Intrusion Upon Seclusion: Your Right to Privacy

The privacy tort of intrusion upon seclusion often evokes thoughts of physical intrusion as well as electronic or mechanical intrusion such as video surveillance or telephone recording. The Restatement (Second) of Torts § 652B defines intrusion upon seclusion as “one who intentionally intrudes, physically or otherwise, upon the solitude or seclusion of another or his private affairs or concerns, is subject to liability to the other for invasion of his privacy, if the intrusion would be highly offensive to a reasonable person.” There are a few requirements that a plaintiff must prove in order to have a successful intrusion upon seclusion claim. They are the following.

Intent to intrude:

Intent to intrude requires the following elements:Einbrecher an einem Fenster

1. The existence of a secret and private subject matter,

2. The plaintiff’s right to keep that subject matter private, and

3. The obtainment by the defendant of information about that subject matter through unreasonable means.

Thomas v. Corwin, 483 F.3d 516, 531 (8th Cir. 2007). In other words, the intrusion upon seclusion involves the acquisition of private information through “unreasonable means.”

Highly offensive to a reasonable person

The intrusion upon someone’s seclusion must be substantial to give rise to an intrusion upon seclusion claim. The offensiveness of the intrusion must be great and the factors that the court looks to in considering the degree of the inclusion are: context, conduct, and circumstances surrounding the intrusion. The court will also look to the intruders motives and objectives, the setting into which he intrudes, and the expectations of those whose privacy is invaded. Baur v. Ford Motor Credit Co., 149 F.Supp.2d 1106,1009 (D. Minn. 2001). In Minnesota, there must be a degree of repugnance in order to have a successful intrusion upon seclusion claim. Fabio v. Credit Bureau of Hutchinson, Inc., 210 F.R.D 688 (D. Minn. 2002).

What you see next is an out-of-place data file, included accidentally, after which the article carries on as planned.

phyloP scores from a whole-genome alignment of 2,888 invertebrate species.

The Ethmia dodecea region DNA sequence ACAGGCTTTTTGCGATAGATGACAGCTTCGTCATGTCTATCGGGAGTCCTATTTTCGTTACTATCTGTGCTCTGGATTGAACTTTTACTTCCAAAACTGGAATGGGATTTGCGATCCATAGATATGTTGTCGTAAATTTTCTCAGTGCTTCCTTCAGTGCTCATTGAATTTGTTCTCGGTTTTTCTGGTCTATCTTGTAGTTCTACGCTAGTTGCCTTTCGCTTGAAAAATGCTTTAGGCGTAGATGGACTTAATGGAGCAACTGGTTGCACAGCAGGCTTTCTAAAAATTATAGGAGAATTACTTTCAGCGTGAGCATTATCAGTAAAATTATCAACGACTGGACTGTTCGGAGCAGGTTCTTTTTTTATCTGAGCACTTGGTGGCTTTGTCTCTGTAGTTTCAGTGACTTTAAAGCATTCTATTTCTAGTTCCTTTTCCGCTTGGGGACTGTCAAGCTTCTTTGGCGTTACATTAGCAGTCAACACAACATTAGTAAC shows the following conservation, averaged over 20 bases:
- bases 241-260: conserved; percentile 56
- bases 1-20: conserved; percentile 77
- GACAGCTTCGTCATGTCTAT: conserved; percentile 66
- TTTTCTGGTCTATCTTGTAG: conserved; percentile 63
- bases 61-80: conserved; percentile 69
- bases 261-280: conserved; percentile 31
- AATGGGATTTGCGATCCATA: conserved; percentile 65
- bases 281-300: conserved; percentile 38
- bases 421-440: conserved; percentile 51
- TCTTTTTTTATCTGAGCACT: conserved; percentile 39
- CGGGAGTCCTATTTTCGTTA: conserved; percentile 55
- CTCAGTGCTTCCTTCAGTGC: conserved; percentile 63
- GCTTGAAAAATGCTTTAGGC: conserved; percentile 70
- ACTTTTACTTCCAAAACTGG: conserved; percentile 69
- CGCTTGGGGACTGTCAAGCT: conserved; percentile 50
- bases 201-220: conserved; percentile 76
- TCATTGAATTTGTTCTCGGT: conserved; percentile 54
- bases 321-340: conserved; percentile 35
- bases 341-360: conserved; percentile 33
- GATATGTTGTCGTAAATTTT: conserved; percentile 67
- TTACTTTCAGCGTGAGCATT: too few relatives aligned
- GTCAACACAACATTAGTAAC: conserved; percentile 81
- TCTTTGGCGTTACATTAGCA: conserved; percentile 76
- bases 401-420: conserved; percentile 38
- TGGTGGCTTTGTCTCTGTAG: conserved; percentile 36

Reasonable expectation of privacy of the matter

Any individual bringing forth an intrusion upon seclusion claim must have a reasonable expectation of privacy. If someone does not have a reasonable expectation of privacy then the information is considered public. Phillips v. Grendahl, 312 F.3d 357 (8th Cir. 2002). Minnesota courts have not fully explained or defined reasonable expectation of privacy, but Minnesota courts have applied the Restatement’s examples of unreasonableness—such as the surreptitious recording of a telephone conversation.


There are a number of defenses to an intrusion upon seclusion claim including public property, consent, common custom, and waiver. If an intrusion was done on public property then it is unlikely that a claim of invasion of privacy will be successful. If a plaintiff voluntarily provides private information, or provides consent, then that is a defense to an intrusion upon seclusion.

If an intrusion is deemed to be customary or common usage then it does not rise to the level of intrusion upon seclusion. In the case Florida Pub. Co. v. Fletcher, a reporter took a photograph of a fire victim per the orders of the fire marshal who had run out of film. The Florida Supreme Court decided that there was no invasion of privacy because it is customary for reporters to be alongside public officials at disasters. 340 So.2d 940 (Fla. 1976).

Lastly, any waiver to the right to have your privacy protected will defeat an intrusion upon seclusion claim. The definition of a waiver is a “voluntary an intentional relinquishment or abandonment of a known right.” Montgomery Ward & Co. v. County of Hennepin, 450 N.W.2d 299, 304 (Minn. 1990).